Most women will begin to feel the urge to push sometime during active labor. The active phase of your labor is the time period right before your cervix is completely dilated to ten centimeters. During this phase you may have strong urges to push, even though the doctor or midwife may not tell you it’s time to start pushing. This could last anywhere from a few minutes to several hours.

It’s a good idea to let your doctor or midwife determine when the time is right for you to start pushing, but if you’re feeling the urge and they haven’t said it’s time yet, don’t be afraid to let them know.

Once your doctor or midwife gives the word that you can start pushing, this is often the easiest part of labor for most women. This is where all your hard work in preparing for labor pays off, because you’re finally able to push the baby out. This part of labor tends to be the shortest. You’ll push the baby out and experience the greatest moment in your life when you first see your new baby.

Some women are able to deliver their babies with no complications and have an easy first stage of labor followed by a quick and easy pushing stage. Unfortunately, this isn’t the case for everyone. The second stage of labor begins when your cervix is fully dilated, and you begin the process of pushing the baby out. The second stage of labor tends to be a lot longer than the first stage, and it tends to be a lot more difficult physically.

The second stage of labor begins when your cervix is fully dilated and you begin the process of pushing the baby out.

As with the first stage of labor, there are many things you can do to prepare for the second stage. One of the most important ones is making sure you’ve selected your doctor or midwife well. You don’t want to choose someone who doesn’t have a lot of experience with home births and/or has a policy against doing them. You also want to make sure you’re comfortable with this person, because you’ll be in contact with them throughout the entire second stage of labor.

The second stage of labor tends to be a lot longer than the first stage.

The second stage of labor tends to last anywhere from thirty minutes to six hours. The average length of time for the second stage of labor is usually ninety minutes, so you’ll want to be sure you’ve given birth within this length of time, or you may have problems. You and your doctor or midwife will work together to determine whether you’ll need extra time, or if you’re progressing at a normal pace.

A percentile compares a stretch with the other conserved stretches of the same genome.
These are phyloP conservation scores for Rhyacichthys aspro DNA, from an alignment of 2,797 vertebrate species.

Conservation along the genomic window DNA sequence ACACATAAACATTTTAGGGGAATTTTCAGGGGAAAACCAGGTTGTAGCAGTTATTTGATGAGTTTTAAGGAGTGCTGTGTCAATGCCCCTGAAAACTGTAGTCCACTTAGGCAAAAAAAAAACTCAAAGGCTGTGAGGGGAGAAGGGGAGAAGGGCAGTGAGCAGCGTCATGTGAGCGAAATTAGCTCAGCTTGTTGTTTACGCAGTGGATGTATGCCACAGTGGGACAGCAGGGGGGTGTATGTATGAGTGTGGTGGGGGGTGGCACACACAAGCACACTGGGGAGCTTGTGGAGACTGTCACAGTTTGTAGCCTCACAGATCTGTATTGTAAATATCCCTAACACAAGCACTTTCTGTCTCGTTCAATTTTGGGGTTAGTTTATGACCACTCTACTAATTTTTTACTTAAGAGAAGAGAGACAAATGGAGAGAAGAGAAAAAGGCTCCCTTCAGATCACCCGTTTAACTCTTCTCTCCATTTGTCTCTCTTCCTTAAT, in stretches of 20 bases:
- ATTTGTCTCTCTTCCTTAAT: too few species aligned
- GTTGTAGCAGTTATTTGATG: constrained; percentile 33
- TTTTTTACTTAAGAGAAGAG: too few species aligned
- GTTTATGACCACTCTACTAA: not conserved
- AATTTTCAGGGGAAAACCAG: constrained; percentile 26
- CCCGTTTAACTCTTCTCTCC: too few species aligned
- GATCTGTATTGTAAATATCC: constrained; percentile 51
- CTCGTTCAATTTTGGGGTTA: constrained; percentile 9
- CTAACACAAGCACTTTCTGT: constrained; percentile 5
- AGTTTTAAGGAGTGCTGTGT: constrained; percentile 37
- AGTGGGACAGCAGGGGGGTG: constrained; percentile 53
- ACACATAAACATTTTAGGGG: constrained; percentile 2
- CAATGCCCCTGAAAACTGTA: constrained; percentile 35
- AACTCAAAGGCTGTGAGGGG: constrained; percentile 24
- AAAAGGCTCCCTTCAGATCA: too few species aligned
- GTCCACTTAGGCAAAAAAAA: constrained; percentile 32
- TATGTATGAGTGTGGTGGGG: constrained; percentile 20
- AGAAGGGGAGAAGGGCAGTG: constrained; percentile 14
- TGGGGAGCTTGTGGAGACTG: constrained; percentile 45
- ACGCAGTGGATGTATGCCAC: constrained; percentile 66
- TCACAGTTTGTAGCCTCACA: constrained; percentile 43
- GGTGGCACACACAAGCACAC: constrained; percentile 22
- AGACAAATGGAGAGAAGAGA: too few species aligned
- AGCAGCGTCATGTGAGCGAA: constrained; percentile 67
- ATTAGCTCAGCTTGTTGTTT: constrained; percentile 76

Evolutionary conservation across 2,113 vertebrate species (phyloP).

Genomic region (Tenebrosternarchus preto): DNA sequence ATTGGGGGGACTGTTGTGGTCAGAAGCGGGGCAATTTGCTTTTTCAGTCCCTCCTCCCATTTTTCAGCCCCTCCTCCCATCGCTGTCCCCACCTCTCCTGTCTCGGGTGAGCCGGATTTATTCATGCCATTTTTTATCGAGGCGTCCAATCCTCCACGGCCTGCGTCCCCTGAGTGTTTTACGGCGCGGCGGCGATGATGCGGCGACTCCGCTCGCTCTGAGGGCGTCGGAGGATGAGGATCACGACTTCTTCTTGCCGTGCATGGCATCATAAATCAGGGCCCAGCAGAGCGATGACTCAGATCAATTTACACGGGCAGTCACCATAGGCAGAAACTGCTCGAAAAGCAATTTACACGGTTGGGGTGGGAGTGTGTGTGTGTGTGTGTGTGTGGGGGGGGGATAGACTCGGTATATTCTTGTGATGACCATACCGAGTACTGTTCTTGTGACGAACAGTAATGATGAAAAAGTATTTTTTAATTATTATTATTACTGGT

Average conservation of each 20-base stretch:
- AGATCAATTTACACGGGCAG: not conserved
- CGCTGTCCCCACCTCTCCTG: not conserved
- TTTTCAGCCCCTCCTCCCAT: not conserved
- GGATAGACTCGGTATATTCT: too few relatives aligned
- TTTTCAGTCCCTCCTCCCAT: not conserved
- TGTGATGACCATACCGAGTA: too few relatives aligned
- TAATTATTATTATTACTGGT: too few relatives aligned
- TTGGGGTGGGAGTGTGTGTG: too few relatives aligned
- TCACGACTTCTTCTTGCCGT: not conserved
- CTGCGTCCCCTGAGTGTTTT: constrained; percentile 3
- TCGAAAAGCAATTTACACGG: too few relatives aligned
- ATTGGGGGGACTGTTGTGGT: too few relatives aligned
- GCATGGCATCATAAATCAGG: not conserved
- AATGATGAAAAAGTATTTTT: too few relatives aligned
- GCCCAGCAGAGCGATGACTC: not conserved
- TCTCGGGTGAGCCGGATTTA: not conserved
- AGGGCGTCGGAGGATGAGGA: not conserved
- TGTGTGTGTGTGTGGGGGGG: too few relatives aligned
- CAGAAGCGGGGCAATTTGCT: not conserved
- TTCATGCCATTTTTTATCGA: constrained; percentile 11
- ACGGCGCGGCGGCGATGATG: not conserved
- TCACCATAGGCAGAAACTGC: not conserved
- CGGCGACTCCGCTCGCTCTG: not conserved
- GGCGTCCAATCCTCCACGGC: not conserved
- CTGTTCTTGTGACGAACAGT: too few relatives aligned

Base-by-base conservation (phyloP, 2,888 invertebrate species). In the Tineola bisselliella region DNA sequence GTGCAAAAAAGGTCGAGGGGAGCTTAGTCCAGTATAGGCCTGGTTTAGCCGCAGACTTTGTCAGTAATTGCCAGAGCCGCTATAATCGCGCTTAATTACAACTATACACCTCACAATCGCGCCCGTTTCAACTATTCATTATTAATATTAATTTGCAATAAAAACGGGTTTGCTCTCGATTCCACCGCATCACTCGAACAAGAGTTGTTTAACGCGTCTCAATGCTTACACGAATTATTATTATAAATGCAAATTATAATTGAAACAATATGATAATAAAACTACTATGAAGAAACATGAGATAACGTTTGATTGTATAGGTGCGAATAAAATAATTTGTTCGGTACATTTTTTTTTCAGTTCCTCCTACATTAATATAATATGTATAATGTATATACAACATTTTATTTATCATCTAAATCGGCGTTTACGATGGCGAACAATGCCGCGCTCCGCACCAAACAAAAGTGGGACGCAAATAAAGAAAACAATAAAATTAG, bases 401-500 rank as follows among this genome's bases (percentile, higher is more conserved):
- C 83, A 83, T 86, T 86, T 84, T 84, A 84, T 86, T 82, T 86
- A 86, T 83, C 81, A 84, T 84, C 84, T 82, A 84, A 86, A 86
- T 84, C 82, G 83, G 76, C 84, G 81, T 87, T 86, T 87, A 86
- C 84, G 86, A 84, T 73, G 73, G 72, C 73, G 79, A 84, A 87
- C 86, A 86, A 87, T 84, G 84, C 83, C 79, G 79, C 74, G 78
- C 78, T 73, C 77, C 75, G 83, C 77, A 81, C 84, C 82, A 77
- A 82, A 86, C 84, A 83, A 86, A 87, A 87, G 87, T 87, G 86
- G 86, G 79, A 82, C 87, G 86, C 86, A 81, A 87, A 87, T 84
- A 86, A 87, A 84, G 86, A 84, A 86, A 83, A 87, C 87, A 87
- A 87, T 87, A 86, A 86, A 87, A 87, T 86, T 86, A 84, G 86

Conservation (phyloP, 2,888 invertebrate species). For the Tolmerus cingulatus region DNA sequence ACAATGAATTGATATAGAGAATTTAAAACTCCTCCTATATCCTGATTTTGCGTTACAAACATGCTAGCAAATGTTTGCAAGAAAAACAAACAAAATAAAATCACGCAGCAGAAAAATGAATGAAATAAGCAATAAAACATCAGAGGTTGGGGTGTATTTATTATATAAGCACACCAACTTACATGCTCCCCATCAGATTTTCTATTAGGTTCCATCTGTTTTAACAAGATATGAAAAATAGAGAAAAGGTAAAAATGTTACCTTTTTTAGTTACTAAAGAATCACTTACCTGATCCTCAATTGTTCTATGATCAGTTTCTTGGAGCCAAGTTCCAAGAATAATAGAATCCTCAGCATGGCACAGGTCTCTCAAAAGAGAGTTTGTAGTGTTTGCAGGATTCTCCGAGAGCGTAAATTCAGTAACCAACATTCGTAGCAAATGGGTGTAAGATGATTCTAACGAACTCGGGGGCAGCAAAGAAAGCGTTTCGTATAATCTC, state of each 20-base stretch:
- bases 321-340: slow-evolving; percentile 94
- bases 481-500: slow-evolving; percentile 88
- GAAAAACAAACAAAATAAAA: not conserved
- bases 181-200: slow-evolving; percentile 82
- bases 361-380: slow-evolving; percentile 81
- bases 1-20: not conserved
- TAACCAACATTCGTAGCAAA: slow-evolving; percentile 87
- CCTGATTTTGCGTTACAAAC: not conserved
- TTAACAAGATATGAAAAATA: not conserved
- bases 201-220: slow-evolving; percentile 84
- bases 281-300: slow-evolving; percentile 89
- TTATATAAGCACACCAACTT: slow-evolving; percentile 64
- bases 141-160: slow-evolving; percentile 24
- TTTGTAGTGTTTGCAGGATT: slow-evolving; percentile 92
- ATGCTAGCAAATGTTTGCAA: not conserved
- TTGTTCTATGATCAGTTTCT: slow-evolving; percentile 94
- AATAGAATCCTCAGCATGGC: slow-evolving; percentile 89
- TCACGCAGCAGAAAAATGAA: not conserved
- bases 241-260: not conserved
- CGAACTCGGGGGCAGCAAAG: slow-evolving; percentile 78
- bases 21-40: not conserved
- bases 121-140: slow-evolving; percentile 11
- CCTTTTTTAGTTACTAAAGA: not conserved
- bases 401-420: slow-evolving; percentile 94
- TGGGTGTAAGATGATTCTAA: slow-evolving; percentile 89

You’ll also want to make sure that you’re mentally prepared for the process of giving birth. While it’s very rare, some women experience fear or even panic when giving birth. This is known as birth trauma , and while everyone hopes it doesn’t happen to them, it can be very serious. You don’t want to complicate your labor simply because you’re having a panic attack while trying to give birth.

If you think this may be an issue for you, it’s best to speak with your doctor or midwife about how to handle the situation before it happens.

In addition to thinking about how you’ll handle the birth, you also need to think about your surroundings and how you want to give birth. While it may be tempting to just give all control over to your doctor or midwife, this may not be in your best interest. You want to make sure that you’re as comfortable as possible during the birth, so you may need to speak up and let them know what you need.

Some women find that squatting or being in a hands and knees position helps with the pushing of the baby. Others may prefer to be sitting or lying down. You’ll need to find what position is most comfortable for you so that you can birth your baby as quickly and easily as possible. Your doctor or midwife should be able to accommodate these needs if possible, but if they don’t seem like they’re willing to help you, you may want to consider switching doctors or midwives.

You may also want to consider using pain management techniques if you’re not using natural childbirth. While you don’t have to listen to this advice, it’s perfectly fine to do so. There are many different pain management techniques that your doctor or midwife may suggest, so discuss these with them before the big day.

If you don’t want to listen to any of this advice and you just want to dive right in, that’s perfectly fine. While there are many things you can do to prepare for the big day, ultimately, only you know your body best. Do what you need to do to feel prepared for the big day, whether that means nothing at all or preparing for it months in advance.